The Princess And The Fraud

Independent /James J. Mackin

The owner and manager pleaded guilty. Last Friday Attorney General Eric Schneiderman announced Princess Diner owner Richard Bivona and manager John Kalogeras pleaded guilty to repeatedly failing to pay restaurant workers and scheming to defraud them by continually lying about when they could expect to receive full compensation.

They stole a combined total of over $132,000 from 23 workers at the Southampton diner. Bivona faces up to six months in prison and he will have to join Kalogeras in paying the $132,000 in restitution to the workers.

For the exact figures, the plea mandates that the defendants pay a total of $132,011.11 in restitution to their workers and it will be broken into two payments. Fifteen workers will receive $88,428.11 in unpaid wages for incidents that took place between August and December in 2016 and eight other employees will receive $43,583.00 for incidents that took place between January 2017 and February 2018.

Located at the 27/27A junction, Princess Diner has been a popular restaurant for many decades. In 2016, Bivona took over the diner from Kalogeras and his family, but kept Kalogeras on as the manager to run the day-to-day operations. Restaurant employees – including cooks, dishwashers, bussers, and servers – many who had previously worked for the diner for over ten years, continued to work under Bivona’s stewardship. Between August and December 2016, workers were not paid their hourly wages, which often included overtime hours, on a weekly basis or at all.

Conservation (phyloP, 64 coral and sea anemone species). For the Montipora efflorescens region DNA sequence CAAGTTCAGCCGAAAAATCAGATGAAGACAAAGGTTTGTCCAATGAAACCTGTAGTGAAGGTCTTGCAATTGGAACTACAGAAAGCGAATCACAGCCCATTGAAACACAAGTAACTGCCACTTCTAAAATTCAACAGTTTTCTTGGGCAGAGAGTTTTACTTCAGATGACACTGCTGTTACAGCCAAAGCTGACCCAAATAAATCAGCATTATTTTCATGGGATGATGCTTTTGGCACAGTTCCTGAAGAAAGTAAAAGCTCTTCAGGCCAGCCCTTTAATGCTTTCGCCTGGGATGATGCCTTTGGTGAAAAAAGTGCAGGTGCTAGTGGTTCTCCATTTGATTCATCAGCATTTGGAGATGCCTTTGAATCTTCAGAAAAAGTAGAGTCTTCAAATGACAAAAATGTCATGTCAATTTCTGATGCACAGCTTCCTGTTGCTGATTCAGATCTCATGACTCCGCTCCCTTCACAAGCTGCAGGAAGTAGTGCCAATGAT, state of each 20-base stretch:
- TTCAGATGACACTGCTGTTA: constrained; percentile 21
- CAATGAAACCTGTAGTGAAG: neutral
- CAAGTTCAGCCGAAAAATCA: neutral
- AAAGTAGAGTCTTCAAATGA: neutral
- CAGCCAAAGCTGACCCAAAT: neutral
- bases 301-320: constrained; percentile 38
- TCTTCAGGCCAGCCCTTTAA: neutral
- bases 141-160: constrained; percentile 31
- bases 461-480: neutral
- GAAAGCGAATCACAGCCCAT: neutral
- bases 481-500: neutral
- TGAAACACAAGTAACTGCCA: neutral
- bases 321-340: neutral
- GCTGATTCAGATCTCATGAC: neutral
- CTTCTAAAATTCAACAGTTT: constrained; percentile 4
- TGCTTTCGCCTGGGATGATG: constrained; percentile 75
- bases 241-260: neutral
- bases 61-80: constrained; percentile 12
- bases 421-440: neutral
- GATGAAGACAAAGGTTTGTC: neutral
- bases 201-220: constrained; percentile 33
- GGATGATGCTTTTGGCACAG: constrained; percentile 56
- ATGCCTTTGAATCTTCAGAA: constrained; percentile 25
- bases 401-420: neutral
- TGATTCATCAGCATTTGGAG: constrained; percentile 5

Employees who received cash tips lived off those cash tips exclusively, since Bivona withheld most of their credit card tips from them or paid them only a partial amount several weeks later.

Both Bivona and Kalogeras made repeated promises to the workers that payment was imminent, but many workers either never received any payment or only received sporadic payment after waiting for weeks to be paid. Employees continued to work at the diner in the hopes of eventually getting paid as promised, but quit when they did not receive payment after months of promises.

Together, the defendants cheated 15 employees out of $88,428.11 in wages. Separately, Bivona cheated another eight employees out of $43,583.00 by failing to pay them and reimburse them for restaurant expenses between January 2017 and February 2018.

In a release announcing the pleas, Attorney General Schneiderman stated, “Employees deserve fair pay for a fair day’s work. Companies that scheme to exploit their employees and stiff them of the wages they earned should take note: We will take you to court to win back workers’ hard-earned money.”

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